Deirdre O’Kane - Comedian brings ‘A Line of O’Kane’ to Tallaght

By Hayden Moore

From getting nominated for an IFTA on six occasions to playing Edinburgh Festival Fringe to finishing runner-up on Dancing with the Stars, there is nothing Deirdre O’Kane has not done in her illustrious career.

The Drogheda native recently returned to stand-up after a short hiatus to voice-over Gogglebox, produce a massive charity comedy gig in aid of Comic Relief, dance her socks off on Dancing with the Stars and star in hit sitcom ‘Younger’.

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Deirdre O’Kane performs at the Civic

Deirdre caught up with The Echo recently while on a train journey in-between gigs for her new show ‘A Line of O’Kane’ to fill us in on her recent trip to Gaza, turning 50, and what audiences can expect when she comes to The Civic Theatre on May 25.

You recently made a trip to Gaza, what was that like?

It was an amazing experience, but in these tragic circumstances because there are families over there that can’t get in to see each other. It was nice seeing where all of that comic relief money was going and it is very important to be on the ground there to see first hand how these 5000 children where being treated for malnutrition and other diseases – it was very gratifying to see that work being done.

How much money have you raised now through the Comic Relief gigs?

We’ve actually raised over €600,000, which truly is amazing to raise in just three years but the goal is to get a TV crew in to broadcast it on the television to try make even more money for those in need.

Throwing it right back to the beginning, can you remember your first gig?

Every comic remembers their first gig. The first gig, every comic has heart failure because you’re out there on stage for the first time and you just don’t know how you’re going to get on. To be honest, the first two years on stage you have heart failure every time you’re on stage – it’s brutal. It’s sort of like being the best man at a wedding, everybody wants you to do well but if you don’t, they couldn’t care less, they’ll just keep on talking.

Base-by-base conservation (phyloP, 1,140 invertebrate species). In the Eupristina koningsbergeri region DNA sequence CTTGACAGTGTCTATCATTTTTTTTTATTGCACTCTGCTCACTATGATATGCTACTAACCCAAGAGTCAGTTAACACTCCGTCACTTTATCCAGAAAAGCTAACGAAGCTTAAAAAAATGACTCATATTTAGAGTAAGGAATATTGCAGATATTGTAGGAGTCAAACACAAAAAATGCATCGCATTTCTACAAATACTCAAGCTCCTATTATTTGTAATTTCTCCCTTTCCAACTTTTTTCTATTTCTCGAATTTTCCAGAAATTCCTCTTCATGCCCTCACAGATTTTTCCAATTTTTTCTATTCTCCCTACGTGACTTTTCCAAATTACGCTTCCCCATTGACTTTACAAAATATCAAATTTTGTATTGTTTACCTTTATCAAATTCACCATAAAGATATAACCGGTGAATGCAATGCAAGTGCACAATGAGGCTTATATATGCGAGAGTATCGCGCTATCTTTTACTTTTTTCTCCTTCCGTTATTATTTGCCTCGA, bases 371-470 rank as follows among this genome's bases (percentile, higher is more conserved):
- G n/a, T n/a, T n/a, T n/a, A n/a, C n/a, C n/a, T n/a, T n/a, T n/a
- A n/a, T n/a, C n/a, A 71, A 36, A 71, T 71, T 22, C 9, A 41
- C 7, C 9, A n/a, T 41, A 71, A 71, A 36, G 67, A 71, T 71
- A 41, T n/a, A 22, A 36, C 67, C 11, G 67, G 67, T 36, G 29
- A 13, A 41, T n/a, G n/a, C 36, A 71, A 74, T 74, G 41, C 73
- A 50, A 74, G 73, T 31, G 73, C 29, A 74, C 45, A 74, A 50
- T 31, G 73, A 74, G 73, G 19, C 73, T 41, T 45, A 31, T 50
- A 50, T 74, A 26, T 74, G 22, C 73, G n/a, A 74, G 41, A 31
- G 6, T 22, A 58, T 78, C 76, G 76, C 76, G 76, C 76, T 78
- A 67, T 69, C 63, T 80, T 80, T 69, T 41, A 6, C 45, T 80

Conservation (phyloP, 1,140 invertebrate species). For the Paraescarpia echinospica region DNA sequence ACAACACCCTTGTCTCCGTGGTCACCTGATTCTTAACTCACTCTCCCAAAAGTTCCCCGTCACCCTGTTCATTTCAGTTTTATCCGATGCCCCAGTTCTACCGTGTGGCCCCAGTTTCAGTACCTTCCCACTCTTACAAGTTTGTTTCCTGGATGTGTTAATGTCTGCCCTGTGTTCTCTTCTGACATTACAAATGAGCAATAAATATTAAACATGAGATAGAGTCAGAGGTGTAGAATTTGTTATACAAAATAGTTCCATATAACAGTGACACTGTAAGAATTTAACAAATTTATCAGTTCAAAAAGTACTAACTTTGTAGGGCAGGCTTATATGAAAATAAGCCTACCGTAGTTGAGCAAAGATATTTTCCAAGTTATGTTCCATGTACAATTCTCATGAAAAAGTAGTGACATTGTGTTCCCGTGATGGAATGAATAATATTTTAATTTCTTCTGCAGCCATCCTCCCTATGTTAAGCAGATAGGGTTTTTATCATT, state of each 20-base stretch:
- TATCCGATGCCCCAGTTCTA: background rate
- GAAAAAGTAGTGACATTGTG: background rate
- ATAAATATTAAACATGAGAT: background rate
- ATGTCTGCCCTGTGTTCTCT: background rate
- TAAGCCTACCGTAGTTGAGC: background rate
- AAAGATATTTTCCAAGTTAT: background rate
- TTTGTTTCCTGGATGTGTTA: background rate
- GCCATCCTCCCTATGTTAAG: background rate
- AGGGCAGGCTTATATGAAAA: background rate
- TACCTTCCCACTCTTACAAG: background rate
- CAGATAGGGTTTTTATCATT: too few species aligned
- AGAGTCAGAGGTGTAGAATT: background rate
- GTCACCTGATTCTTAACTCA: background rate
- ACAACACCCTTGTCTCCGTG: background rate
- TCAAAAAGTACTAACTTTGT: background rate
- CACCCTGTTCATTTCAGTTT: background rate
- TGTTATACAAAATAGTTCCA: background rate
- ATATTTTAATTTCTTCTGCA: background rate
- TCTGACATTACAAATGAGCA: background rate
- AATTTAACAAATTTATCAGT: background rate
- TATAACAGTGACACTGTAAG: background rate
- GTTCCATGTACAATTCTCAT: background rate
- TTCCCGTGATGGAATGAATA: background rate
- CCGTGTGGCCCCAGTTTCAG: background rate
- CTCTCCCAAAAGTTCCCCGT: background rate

Did you know that you had a knack for comedy or did it take awhile to really feel comfortable doing it?

It’s not like I was dying on stage every night though, I was doing well but if I had been dying then I would have packed it in. It was just the fear of dying on stage that I had to get over and it wasn’t until I did my first Edinburgh festival that I really felt comfortable up there because you have to. You’re up there on stage every night for nearly four weeks.

That must have been exhausting was it?

Well no, sure I was a young one, you just jump up on stage every night and you’re grand – I wasn’t getting up to do the school run every morning like I am now.

Obviously since then you’ve had this remarkable career that has allowed you to play all over the world but did you have a moment at all when you felt, ‘hang on a minute this isn’t for me’?

Well I’ve stopped loads of times. I must be one of the only comics who has made an absolute hames of my career and still managed to get back into stand-up. Every time an acting job came up that I liked, I’d get distracted and go away to do that and then I had young children as well. I’m really enjoying it now and it’s just because my writing has gotten much better.

Who inspired you the most growing up?

I didn’t really have a role model per say because there were no other female comics but I did come from a funny house. My mam was just hilarious, she would be saying these outrageous things and wouldn’t even know what she’s saying. Joan Rivers would have been around then but I wouldn’t have seen her, she wasn’t on the telly and I didn’t have access to YouTube like they do today. When I went to the Cat Laughs festival in Kilkenny would have been the first time I saw a female comic, and then I was like ‘right I could do this’ but it was primarily poverty that pushed me into it.

Obviously, you had a big birthday last year, if you could go back in time and give teenage you one piece of advice what would you say?

I’d just ask, is there anything else you like? Do you have to do this, there must be something else you like? I say that from a good place though because this is more something that I had to do to make money. It’s probably not the best career option but when you think of it more that way rather than a vocation, then you have to be good – but you can’t get to the point where it is a career unless you work very hard at it.

How long would you prepare for a show and would many jokes end up on the cutting room floor?

I wouldn’t write it in under seven months and I’d probably write for about four hours a day, and of course loads do. You write a joke and you go try it, it doesn’t work so you try it again and again. Actually, one time I had this 20-minute joke that I really liked but it just wasn’t working, audiences didn’t really find it funny. But I got it in, except it ended up being about two minutes.

What can people expect from your show in The Civic on May 25?

I talk a bit about my time on Dancing with the Stars, turning 50, having kids and all that but don’t let that throw you off. If you haven’t seen Dancing with the Stars it does not matter, you don’t need to watch it – it’s kind of like the inside story and about the madness that is reality television.

Of course, turning 50 is a huge milstone, did you have a moment then?

I had a very strong moment; on the morning of my birthday I couldn’t get out of bed. My birthday was the morning of the final and I was thinking ‘jesus what am I doing, I’m more than the combined age of the other two finalists’, Jake Carter and Anna Geary. But I was literally jumping through the air on my 50th birthday, which was nice.

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